Key West city officials will meet to discuss a proposed Wisteria Island redevelopment project that could bring 35 hotel rooms and 35 homes to the small barrier island.
The island falls under the jurisdiction of Monroe County government, but development of the island, which is owned by the Bernstein family, could tap city police and fire services, utilities and other city government resources.
Plans call for the power and sewer systems to be run through the neighboring Sunset Key, as the family that owns that island, the Walshes, are involved in the redevelopment of Wisteria. Sunset Key can accommodate the sewer and power service for 75 units on Wisteria and the proposed mooring field, project spokesman Bill Barry said.
The 21-acre Wisteria Island, known locally as Christmas Tree Island, will have a fire control system that meets all county codes, including a sprinkler suppression system, fire hydrants and a fire pumper truck and station on the island, Barry said. He could not say whether the county or city fire and police departments would respond to emergency calls on the island.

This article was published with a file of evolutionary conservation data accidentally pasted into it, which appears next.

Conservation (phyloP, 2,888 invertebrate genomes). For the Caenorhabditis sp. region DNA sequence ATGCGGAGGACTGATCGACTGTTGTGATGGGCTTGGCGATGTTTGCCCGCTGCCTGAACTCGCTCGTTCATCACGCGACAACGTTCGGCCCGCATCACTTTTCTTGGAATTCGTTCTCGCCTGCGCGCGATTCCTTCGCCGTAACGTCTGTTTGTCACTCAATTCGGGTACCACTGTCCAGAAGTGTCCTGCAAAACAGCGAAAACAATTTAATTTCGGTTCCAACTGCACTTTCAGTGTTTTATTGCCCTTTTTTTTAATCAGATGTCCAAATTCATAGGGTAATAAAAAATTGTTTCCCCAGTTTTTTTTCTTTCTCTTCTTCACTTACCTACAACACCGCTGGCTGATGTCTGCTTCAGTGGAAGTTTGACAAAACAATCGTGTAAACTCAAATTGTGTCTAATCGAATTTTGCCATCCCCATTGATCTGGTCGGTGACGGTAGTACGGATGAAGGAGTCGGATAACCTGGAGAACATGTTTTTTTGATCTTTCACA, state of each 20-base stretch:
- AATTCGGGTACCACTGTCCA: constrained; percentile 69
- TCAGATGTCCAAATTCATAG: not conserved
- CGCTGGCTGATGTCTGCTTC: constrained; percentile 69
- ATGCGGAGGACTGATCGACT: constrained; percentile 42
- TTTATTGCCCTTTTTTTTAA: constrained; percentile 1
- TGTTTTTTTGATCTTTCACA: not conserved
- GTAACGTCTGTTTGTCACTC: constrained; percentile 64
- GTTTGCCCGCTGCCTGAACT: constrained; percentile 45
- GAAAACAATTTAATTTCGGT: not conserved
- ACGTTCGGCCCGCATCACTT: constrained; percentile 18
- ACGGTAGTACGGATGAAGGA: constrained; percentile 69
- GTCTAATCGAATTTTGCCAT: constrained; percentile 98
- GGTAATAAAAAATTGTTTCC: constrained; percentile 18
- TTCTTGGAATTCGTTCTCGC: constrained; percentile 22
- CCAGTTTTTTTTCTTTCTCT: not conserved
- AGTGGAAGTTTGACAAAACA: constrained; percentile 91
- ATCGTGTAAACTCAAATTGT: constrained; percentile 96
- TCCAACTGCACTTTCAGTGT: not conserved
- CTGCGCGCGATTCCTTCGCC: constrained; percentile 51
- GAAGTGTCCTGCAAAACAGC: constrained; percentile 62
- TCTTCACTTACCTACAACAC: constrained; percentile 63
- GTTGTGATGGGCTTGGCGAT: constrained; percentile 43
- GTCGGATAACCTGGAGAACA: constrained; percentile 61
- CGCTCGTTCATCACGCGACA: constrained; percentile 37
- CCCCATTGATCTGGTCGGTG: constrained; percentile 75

The city currently responds to emergency calls on Sunset Key, which is required to have sprinkler systems for facilities and a pumper truck stationed there. The city does not keep firefighters on Sunset Key, but they are a five-minute boat ride away, as the department has a boat moored in Garrison Bight.
The closest county fire station is on Stock Island, so Key West firefighters and emergency crews might have to respond to calls on Wisteria Island if it is developed.
County Growth Management Director Christine Hurley and county planner Mitch Harvey met with city Planning Director Amy Kimball-Murley and City Manager Jim Scholl Tuesday and set the meeting for 3 p.m. May 27 at Old City Hall in Key West. The meeting will come two days after the county Development Review Committee meets on the subject and one day after the county Planning Commission meets to discuss it.
The meetings center around a proposed county land use map change that would allow 35 homes, 35 hotel units and docks that would house roughly 35 boats on the island. The county has provided the city with documents that outline the proposal, which also calls for a 116-boat mooring field surrounding the island.
"We appreciate the county reaching out to us," Kimball-Murley said. "We are learning about what's going on right now."
The first phase of the project would be creating the mooring field, which would be supported by a ship's store, fuel docks and other facilities. The Bernsteins are working with the Florida Department of Environmental Protection and other state agencies to swap some of their 125 acres of submerged land near Wisteria Island with state-owned bay bottom around the island, which is home to dozens of illegally moored houseboats and sailboats.
The bay bottom swap and the proposed development could take years to complete, if it happens at all, as it will require extensive environmental studies and public hearings.